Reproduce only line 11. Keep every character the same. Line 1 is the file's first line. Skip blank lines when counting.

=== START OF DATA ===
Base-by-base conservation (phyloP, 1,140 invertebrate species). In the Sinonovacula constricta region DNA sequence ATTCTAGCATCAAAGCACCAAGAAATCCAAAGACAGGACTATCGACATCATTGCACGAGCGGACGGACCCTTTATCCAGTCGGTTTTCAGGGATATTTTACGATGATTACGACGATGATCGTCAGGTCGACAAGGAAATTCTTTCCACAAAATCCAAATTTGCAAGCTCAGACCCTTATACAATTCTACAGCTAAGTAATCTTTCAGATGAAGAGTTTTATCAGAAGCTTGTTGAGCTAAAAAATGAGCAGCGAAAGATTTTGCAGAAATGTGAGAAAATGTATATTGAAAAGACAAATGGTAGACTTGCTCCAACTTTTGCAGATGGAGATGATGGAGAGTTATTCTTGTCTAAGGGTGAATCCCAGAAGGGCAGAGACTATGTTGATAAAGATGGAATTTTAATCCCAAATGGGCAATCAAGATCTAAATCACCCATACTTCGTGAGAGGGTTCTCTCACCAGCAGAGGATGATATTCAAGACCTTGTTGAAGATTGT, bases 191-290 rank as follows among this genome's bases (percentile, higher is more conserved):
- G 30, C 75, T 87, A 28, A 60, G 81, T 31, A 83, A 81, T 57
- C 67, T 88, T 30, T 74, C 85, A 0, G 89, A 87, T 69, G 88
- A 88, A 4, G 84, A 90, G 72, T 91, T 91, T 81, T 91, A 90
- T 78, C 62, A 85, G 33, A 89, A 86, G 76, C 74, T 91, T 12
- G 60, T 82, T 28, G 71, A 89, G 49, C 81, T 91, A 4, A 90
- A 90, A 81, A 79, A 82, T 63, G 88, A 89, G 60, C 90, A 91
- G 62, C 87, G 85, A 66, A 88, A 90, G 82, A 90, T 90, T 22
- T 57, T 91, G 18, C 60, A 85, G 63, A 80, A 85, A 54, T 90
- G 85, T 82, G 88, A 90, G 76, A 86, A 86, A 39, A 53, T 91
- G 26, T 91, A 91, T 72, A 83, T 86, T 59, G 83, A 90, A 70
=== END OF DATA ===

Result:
- G 26, T 91, A 91, T 72, A 83, T 86, T 59, G 83, A 90, A 70